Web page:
The WHO classified omicron as a “variant of concern.” That means omicron, also known as B.1.1.529, shows signs of changes that could make it more contagious or severe. The WHO names some variants after Greek letters to make them easier to discuss.
Learn more:
YesThe CDC released a study in November showing that bivalent boosters increase people’s protection against infection. The bivalent boosters, from Pfizer and Moderna, target omicron’s BA.4 and BA.5 variants, which were dominant in the U.S. earlier this year.
BA.4 and BA.5 are subvariants of the omicron variant. They were first found in South Africa in early 2022 and were the dominant variants in the U.S. this summer.
BA.4 and BA.5 share changes (mutations) in their spike protein that make them more contagious. They do not appear to cause more severe disease than other omicron variants.
The COVID-19 boosters released in fall 2022 have a bivalent (two-part formula) that targets BA.4 and BA.5.
The CDC recommends:
Learn more:
Additional primary dose: Primary doses are the first doses a person needs to become fully vaccinated. The Pfizer, Moderna and Novavax vaccines each require two primary doses, while the Johnson & Johnson vaccine has one primary dose. People who have a weakened immune system (are immunocompromisedmay not have a full immune response to their first doses. They are advised to get an additional dose of vaccine, called an additional primary dose.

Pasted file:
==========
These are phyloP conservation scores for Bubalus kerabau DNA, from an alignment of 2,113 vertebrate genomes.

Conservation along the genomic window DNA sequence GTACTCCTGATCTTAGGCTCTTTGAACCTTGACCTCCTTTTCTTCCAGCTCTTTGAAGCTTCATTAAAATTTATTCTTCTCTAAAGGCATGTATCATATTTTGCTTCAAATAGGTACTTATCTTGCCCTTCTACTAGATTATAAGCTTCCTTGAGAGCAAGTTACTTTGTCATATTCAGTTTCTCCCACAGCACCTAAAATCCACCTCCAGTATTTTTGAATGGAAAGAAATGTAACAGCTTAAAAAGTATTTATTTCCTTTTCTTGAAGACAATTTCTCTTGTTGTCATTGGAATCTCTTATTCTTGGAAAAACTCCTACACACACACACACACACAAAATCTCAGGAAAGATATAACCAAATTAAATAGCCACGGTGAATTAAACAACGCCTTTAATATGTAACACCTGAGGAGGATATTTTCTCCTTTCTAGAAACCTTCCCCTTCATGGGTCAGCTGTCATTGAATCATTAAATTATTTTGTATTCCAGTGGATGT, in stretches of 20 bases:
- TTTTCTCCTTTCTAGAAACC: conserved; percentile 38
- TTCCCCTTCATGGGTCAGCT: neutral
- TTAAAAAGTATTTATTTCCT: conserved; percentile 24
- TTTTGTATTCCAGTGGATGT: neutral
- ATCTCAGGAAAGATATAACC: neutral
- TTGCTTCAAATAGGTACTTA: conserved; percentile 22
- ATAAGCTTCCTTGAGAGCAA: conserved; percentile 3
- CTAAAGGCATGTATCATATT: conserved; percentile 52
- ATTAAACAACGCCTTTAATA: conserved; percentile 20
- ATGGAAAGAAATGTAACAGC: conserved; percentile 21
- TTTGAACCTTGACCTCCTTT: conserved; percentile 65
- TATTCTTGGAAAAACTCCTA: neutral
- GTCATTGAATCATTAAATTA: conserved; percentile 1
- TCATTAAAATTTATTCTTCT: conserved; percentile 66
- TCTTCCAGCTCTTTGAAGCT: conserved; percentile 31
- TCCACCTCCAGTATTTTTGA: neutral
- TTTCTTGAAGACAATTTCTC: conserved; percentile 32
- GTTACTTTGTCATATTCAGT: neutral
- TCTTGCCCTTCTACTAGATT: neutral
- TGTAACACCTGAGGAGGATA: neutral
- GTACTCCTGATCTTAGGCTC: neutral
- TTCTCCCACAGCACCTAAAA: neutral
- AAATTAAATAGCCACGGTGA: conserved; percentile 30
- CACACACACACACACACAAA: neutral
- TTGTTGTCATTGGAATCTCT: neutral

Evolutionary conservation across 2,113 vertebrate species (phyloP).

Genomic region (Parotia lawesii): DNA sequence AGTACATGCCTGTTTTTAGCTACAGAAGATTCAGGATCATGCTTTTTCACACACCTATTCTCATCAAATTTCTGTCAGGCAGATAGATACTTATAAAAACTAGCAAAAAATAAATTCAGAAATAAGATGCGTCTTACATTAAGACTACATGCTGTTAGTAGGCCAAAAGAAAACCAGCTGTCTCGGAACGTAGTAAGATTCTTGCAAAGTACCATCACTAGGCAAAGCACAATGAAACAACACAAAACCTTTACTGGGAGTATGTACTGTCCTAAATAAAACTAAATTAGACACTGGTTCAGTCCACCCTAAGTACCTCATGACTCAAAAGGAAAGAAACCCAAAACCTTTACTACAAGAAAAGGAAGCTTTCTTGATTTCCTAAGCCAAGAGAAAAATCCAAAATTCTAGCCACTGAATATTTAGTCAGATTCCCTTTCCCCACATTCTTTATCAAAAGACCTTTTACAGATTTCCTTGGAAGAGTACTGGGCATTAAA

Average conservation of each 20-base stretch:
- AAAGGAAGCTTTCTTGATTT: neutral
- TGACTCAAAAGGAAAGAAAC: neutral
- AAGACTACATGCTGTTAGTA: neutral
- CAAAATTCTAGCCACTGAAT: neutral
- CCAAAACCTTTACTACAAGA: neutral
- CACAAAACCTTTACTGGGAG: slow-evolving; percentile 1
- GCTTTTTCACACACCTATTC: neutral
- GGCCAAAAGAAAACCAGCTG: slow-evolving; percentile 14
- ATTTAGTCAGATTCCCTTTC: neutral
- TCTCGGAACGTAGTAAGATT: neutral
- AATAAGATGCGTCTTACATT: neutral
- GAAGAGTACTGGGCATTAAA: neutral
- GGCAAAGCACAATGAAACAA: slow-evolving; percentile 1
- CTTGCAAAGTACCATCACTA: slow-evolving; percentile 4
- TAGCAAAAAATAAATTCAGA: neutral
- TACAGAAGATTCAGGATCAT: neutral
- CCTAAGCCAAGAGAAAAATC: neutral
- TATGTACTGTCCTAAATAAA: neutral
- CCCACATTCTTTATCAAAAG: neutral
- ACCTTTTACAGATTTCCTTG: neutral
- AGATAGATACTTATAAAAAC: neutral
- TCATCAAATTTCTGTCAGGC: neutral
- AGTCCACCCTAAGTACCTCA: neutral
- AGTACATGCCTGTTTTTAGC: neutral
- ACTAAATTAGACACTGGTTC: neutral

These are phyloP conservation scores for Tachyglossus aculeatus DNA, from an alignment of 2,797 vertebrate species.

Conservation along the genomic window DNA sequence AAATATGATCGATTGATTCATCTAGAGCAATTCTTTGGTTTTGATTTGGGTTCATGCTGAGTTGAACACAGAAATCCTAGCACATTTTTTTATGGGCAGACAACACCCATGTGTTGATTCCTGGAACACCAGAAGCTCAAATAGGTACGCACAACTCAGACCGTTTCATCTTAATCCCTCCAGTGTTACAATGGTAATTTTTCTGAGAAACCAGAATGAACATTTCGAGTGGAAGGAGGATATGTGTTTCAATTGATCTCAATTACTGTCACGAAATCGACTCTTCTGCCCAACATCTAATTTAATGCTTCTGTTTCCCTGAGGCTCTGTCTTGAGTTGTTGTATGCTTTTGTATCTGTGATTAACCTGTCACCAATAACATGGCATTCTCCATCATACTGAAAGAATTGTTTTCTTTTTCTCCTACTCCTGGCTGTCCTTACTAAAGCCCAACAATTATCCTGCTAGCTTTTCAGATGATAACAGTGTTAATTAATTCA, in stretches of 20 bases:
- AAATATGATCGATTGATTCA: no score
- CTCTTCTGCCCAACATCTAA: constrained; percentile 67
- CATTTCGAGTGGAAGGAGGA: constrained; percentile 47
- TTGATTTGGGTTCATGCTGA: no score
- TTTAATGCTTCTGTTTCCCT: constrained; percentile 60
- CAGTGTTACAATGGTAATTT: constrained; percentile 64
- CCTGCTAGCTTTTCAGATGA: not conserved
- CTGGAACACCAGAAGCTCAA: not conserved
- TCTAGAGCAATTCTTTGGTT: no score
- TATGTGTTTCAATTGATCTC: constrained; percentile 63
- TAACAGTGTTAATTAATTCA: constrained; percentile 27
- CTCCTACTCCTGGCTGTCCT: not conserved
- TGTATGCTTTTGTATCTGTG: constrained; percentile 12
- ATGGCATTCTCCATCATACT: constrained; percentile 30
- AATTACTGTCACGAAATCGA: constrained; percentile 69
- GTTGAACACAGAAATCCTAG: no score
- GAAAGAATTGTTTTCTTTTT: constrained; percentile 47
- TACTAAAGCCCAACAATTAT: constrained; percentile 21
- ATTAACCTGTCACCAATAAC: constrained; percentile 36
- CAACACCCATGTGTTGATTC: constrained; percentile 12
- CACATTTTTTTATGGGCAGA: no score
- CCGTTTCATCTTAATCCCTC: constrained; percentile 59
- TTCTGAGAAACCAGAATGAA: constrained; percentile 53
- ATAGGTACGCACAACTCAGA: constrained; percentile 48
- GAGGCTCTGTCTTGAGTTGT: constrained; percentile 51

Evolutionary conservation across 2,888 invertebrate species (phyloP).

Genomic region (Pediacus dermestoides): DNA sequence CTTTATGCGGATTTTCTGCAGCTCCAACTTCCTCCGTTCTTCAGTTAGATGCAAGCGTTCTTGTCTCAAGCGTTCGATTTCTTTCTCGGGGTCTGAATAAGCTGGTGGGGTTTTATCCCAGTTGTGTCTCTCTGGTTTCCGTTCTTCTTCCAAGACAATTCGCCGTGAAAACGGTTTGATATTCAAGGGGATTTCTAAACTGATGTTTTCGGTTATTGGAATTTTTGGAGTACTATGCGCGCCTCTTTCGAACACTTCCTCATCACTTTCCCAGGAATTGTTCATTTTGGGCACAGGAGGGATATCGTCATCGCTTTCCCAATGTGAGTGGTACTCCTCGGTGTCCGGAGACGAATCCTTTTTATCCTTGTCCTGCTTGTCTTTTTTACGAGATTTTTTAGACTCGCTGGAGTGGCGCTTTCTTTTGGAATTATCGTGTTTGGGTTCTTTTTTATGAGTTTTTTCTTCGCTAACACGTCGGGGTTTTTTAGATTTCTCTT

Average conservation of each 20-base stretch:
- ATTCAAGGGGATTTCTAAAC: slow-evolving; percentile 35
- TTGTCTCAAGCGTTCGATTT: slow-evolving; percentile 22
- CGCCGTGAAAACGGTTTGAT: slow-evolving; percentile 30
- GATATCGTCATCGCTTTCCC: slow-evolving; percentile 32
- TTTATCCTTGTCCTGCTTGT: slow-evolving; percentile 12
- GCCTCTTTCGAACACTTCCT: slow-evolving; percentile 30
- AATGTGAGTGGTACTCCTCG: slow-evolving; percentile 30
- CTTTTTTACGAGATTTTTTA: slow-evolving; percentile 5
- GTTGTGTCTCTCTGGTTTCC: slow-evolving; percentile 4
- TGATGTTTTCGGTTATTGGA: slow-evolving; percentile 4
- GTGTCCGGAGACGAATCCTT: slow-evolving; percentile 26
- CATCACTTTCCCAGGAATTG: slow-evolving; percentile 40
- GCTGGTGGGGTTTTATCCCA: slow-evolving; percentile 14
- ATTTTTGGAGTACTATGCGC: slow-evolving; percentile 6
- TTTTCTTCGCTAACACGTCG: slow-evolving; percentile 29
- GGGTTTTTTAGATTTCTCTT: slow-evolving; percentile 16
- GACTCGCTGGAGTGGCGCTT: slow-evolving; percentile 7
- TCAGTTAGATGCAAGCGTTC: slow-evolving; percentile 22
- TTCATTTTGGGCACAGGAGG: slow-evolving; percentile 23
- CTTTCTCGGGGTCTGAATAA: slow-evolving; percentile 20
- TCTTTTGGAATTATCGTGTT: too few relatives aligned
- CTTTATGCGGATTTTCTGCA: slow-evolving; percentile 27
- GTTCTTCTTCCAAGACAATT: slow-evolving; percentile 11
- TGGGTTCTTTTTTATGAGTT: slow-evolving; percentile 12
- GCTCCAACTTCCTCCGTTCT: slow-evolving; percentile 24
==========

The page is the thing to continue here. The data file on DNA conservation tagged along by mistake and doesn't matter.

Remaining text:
Booster dose:  A booster is an additional dose of vaccine that is given after the protection from the primary doses starts to wear off. The booster re-energizes the immune response. New COVID-19 boosters with a bivalent (two-part) formula targeting both the original coronavirus and its BA.4 and BA.5 omicron variants are now available. 
Pfizer and Moderna have released bivalent (two-part) boosters that protect against both the earlier form of the coronavirus and its BA.4 and BA.5 omicron variants. 
You qualify for a bivalent booster if you: